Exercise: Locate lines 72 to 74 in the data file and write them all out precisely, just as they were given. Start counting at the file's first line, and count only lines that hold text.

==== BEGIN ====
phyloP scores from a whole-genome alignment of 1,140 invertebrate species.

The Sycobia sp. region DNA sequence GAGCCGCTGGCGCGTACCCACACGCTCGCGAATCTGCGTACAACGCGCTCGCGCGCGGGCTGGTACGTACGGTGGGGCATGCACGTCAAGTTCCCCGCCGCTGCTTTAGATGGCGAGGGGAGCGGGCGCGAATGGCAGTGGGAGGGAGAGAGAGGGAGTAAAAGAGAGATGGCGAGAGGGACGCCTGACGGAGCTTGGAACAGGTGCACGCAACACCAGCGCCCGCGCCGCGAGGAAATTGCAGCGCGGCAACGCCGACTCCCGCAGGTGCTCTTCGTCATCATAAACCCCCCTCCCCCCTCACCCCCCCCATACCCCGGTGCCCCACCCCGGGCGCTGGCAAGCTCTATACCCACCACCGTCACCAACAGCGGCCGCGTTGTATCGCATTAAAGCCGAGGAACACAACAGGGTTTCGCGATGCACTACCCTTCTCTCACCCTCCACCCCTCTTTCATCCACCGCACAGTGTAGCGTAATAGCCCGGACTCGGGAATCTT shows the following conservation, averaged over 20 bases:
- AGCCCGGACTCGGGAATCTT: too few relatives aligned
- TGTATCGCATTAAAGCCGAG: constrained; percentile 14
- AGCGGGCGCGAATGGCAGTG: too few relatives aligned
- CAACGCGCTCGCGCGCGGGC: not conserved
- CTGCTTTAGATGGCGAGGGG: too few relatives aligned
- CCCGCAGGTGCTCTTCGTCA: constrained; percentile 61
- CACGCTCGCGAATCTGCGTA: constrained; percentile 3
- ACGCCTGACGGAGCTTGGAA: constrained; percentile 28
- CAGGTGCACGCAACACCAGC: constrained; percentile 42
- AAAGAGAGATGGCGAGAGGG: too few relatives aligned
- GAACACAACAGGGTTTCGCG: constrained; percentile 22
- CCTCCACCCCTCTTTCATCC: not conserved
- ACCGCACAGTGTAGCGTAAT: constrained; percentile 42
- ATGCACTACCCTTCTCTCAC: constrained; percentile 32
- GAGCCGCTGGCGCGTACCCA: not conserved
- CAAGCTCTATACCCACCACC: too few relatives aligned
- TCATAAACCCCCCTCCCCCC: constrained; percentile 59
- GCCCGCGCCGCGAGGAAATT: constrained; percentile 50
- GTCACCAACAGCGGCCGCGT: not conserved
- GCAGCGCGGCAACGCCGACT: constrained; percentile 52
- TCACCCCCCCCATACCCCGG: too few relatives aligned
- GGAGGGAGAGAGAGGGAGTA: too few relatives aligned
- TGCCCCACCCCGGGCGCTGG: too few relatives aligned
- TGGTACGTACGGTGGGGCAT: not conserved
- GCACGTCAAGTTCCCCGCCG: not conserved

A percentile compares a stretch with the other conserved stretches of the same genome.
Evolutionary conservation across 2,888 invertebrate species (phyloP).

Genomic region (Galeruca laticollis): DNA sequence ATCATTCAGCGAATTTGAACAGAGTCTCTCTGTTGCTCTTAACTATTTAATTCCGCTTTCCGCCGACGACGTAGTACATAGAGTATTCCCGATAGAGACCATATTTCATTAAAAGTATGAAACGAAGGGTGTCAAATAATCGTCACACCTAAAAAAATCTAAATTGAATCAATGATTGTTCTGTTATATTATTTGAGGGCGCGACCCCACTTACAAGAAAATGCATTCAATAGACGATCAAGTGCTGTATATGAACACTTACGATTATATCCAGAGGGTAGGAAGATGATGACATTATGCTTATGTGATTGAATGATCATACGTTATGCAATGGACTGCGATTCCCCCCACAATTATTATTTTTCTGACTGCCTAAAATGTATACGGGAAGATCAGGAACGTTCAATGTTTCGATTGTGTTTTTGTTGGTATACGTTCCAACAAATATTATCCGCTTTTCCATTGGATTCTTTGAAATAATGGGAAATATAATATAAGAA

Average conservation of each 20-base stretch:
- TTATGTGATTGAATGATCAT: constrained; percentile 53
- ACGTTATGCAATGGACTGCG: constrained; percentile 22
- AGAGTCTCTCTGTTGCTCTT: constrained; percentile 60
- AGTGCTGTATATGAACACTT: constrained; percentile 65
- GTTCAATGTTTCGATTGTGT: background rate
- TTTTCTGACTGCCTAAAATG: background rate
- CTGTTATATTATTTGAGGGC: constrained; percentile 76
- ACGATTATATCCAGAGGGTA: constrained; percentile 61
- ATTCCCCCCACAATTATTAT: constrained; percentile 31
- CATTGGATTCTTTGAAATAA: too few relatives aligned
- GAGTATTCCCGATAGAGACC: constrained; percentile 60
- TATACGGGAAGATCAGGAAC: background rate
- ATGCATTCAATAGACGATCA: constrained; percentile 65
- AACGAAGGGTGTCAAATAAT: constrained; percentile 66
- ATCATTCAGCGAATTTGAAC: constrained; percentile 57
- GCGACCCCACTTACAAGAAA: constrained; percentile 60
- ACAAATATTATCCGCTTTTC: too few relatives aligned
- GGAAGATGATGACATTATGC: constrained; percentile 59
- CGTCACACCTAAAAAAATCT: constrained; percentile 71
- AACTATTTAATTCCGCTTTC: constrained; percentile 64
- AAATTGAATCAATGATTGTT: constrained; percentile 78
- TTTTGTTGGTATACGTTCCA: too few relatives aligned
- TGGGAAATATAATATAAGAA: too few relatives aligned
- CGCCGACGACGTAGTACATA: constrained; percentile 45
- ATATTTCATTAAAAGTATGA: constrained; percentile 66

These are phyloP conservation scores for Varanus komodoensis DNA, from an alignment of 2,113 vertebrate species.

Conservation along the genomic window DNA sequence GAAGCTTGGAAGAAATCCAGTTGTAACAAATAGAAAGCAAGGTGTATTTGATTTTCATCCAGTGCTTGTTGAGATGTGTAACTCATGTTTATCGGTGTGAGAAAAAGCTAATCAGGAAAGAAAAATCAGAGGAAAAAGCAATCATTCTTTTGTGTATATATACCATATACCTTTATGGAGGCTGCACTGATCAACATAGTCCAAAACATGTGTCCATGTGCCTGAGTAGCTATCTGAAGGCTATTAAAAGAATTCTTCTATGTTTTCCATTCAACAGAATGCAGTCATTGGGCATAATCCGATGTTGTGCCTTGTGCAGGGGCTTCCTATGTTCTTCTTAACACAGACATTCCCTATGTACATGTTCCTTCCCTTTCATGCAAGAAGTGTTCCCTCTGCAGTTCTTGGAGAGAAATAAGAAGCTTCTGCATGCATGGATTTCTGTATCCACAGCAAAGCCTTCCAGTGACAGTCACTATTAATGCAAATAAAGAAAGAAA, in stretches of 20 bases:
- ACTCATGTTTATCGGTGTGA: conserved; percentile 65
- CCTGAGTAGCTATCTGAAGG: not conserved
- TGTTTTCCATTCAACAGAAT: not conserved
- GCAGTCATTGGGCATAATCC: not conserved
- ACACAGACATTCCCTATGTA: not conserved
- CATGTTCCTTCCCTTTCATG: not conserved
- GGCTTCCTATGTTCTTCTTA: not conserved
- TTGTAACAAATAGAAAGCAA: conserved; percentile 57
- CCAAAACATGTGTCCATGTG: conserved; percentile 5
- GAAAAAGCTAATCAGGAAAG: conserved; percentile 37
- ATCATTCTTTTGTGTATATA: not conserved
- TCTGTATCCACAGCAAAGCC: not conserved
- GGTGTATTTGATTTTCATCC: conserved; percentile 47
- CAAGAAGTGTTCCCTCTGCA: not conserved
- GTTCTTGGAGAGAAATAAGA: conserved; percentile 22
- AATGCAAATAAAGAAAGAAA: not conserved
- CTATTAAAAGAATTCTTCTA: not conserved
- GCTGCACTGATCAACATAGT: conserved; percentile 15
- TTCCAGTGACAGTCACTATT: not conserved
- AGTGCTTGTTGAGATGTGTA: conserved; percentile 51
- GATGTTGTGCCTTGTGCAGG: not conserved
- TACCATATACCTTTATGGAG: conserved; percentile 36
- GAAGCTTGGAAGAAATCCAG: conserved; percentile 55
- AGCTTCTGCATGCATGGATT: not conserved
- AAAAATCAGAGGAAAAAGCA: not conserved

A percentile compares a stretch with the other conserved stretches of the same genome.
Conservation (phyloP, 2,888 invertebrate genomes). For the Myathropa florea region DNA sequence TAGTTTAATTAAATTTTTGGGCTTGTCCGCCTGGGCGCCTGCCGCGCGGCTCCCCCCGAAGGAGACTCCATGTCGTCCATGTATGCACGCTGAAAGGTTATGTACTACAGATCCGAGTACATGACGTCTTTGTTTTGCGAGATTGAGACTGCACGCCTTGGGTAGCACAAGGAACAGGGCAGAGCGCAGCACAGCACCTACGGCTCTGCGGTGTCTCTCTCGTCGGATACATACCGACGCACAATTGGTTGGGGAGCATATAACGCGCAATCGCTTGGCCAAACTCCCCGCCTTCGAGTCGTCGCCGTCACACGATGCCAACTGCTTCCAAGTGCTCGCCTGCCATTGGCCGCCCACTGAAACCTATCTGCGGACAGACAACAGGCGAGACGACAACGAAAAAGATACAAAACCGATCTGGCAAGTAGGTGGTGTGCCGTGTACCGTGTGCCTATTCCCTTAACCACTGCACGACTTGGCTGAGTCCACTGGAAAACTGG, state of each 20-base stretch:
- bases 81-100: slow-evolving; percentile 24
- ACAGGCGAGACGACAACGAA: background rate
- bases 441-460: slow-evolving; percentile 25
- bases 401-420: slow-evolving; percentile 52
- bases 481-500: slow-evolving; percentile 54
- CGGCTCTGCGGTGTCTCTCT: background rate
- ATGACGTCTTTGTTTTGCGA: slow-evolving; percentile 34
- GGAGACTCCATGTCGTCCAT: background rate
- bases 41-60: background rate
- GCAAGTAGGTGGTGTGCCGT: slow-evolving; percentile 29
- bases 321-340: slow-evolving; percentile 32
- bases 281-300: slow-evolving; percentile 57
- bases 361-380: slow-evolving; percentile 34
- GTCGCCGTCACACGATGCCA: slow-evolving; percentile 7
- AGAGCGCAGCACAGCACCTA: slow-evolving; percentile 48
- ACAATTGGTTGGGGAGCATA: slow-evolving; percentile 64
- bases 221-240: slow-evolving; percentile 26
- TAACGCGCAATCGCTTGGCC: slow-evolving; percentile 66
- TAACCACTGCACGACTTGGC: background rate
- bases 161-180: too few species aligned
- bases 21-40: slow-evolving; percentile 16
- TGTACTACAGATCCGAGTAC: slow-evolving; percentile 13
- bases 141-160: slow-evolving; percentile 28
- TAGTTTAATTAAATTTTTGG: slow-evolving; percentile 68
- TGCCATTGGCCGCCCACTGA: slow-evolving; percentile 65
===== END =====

- CAAGAAGTGTTCCCTCTGCA: not conserved
- GTTCTTGGAGAGAAATAAGA: conserved; percentile 22
- AATGCAAATAAAGAAAGAAA: not conserved